2. Published by a certain author. We all have auto-buy lists; mine, until recently has been pretty short, only consisting of Stephen King and J. K. Rowling. But in the past few years, I’ve added Gillian Flynn, Paula Hawkins, and several other authors to my auto-buy list. In the case of most of these authors, I’ve read several of their books and enjoyed them all; the only exception, currently, is Ms. Hawkins, whose debut novel The Girl on the Train was nothing short of amazing. I’ll definitely be first in line to buy her next novel, whatever it is!

3. Horror/thriller elements. I’m not going to buy every horror or thriller novel ever, of course, but having those elements definitely adds a lot of points in a book’s favor. It’s hard to say exactly which of these elements and in what combinations will always make me pick up a book, but here are a few that come to mind:

- disease pandemics a la The Stand
- “Race against the clock” type stories, a la Tick Tock, Ready Player One
- Man versus wilderness/impossible survival, a la The Martian

There are a lot of others, but they’re a little bit too nebulous to put into words. It’s sort of like that judge said about obscenity: I can’t define it, but I know it when I see it.

4. Good reviews by bloggers I know and trust. That’s not to say I’ll read every book any blogger I read ever likes, but blogging as part of a community means learning your fellow bloggers’ taste in books, and there are definitely a few whose reviews I almost always trust—especially because there are so few bloggers who review primarily non-YA, so when I find one, I almost immediately follow them. (Sorry, is that creepy?) I have a smaller pool to choose from than most bloggers, but it’s sort of nice because it’s not as overwhelming.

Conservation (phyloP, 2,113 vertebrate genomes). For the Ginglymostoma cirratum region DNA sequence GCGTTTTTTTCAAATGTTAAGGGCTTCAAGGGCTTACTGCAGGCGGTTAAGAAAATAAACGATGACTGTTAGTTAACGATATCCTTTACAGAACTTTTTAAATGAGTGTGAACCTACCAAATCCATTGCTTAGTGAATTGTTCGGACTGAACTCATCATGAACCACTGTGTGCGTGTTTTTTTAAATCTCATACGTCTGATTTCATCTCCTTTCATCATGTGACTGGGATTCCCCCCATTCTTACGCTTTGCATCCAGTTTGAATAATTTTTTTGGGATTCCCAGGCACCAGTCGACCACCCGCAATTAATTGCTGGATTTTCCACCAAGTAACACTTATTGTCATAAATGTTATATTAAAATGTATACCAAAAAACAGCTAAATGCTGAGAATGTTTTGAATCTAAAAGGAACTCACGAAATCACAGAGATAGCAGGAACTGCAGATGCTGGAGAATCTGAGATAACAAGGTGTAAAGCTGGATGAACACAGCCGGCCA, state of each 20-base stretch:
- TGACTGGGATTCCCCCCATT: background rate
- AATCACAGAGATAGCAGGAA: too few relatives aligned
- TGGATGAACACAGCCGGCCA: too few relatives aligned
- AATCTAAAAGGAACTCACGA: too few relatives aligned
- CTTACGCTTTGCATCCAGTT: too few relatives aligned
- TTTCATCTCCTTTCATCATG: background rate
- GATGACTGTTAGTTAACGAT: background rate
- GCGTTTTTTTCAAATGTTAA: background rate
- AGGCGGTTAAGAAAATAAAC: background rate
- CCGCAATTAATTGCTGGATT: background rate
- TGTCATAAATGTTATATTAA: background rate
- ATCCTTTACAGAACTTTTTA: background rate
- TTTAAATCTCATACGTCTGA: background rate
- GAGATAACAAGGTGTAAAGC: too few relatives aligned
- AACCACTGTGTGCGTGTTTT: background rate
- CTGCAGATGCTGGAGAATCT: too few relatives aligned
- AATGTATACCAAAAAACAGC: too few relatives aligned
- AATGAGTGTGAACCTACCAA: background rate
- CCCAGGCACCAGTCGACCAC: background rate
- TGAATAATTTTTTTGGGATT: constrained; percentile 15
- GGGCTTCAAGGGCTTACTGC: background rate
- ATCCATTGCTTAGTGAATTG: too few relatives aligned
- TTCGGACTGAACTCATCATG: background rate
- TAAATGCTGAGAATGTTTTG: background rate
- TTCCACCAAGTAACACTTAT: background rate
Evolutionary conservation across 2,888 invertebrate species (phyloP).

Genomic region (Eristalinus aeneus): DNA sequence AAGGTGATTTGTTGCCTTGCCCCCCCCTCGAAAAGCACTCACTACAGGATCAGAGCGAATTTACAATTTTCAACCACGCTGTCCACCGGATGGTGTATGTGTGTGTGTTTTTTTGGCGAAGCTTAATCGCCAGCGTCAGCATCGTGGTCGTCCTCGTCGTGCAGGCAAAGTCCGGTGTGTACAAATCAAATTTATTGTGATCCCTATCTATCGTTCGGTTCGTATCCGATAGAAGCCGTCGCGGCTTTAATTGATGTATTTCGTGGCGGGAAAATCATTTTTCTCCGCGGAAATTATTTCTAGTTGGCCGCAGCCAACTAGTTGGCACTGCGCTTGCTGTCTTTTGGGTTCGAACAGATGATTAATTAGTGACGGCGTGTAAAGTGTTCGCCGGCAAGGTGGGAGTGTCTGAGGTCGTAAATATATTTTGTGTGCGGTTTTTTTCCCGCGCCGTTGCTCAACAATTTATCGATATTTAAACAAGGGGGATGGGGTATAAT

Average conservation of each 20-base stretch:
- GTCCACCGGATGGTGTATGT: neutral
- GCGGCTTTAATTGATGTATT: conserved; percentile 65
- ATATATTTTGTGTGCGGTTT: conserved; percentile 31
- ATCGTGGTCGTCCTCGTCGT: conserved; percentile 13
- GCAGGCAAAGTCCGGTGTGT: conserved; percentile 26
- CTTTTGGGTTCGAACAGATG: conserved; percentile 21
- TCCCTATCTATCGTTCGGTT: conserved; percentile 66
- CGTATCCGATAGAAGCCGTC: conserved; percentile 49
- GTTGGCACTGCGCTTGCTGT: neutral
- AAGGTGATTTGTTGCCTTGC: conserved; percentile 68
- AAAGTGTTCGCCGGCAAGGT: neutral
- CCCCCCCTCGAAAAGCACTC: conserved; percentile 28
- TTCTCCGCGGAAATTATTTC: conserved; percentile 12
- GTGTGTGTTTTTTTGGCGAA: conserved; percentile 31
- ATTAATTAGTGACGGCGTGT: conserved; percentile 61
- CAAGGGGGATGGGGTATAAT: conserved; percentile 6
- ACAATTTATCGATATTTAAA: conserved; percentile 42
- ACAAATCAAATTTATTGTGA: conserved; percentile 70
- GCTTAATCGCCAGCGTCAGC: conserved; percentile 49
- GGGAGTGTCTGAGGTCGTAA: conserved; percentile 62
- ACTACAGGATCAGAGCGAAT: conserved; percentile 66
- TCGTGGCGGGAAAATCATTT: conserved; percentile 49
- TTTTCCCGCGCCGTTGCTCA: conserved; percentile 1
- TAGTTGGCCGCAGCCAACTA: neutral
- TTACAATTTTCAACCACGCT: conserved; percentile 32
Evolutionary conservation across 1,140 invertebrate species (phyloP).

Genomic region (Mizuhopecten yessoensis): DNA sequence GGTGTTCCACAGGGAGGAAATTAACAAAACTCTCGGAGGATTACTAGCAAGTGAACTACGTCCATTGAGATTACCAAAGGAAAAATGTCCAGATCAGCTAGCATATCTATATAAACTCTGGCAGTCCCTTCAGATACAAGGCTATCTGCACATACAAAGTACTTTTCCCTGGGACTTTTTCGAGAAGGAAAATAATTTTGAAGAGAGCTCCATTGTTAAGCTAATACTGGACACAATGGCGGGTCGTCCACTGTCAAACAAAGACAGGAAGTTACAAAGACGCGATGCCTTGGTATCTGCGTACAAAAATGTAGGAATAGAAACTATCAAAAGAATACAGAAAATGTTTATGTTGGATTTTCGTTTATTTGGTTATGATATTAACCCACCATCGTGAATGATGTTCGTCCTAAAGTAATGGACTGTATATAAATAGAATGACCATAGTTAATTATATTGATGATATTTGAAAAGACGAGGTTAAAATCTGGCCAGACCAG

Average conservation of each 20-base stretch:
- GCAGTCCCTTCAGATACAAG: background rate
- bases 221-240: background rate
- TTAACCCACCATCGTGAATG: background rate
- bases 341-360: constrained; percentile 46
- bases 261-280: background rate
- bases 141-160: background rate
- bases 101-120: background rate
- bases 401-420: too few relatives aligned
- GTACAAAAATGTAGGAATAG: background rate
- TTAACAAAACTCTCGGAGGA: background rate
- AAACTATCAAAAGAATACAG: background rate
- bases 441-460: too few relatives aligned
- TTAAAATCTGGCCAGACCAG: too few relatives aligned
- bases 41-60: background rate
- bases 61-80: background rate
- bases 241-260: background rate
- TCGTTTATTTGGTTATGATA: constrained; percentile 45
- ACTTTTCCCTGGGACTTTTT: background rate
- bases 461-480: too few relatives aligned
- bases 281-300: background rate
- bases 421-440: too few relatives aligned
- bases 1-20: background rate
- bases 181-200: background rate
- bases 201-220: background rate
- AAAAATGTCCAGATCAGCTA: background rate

(I’d like to note that, at this point in writing, I was having trouble coming up with a fifth dealmaker so I asked my husband what he’d look for in a book if he was buying me a book that wasn’t on my wish list. After I shot down a few things he suggested, he got frustrated and said, “I don’t know why you like the books you like!” Me neither, friend. Me neither.)

5. Good covers. I know you should never judge a book by its cover, and I don’t usually judge by a cover on its own, but a good cover can definitely increase a book’s odds of ending up in my bag. Similarly, a bad cover can kill a book’s chances of ever ending up on my shelves. Again, it’s hard to quantify exactly what makes a good or bad cover, but I know it when I see it!



What are your deal-makers?

Wednesday, April 8, 2015

Bridget Talks Deal-Breakers.

I’m a picky person. I’m a picky eater (getting better, though); I’m a picky music-listener; and I’m incredibly picky about what I read. Blogging has really helped me expand my horizons, particularly through things like year-long reading challenges and getting to read ARCs. I also love getting to see reviews of books I probably would never have heard of if not for this amazing blogging community!

Though I certainly read more diversely now than I did a few years ago, there are a few things that have remained deal-breakers in my reading life. Here are some of the worst offenders, and let me know what yours are in the comments!

1. Fragments, fragments everywhere! Fragments, though not something you’d want to put in an essay, are often acceptable as a stylistic choice for creative writing. They particularly make sense in dialogue, because real-life dialogue is rarely ever grammatical the way writing is. But when there are more than two fragments in a row, or more than three or so to a page (on average), it gets a little tiresome. I’ve particularly noticed this in YA series like The Hunger Games and Divergent, but it’s also come up (and bugged me severely) in adult novels like The Silent Girls.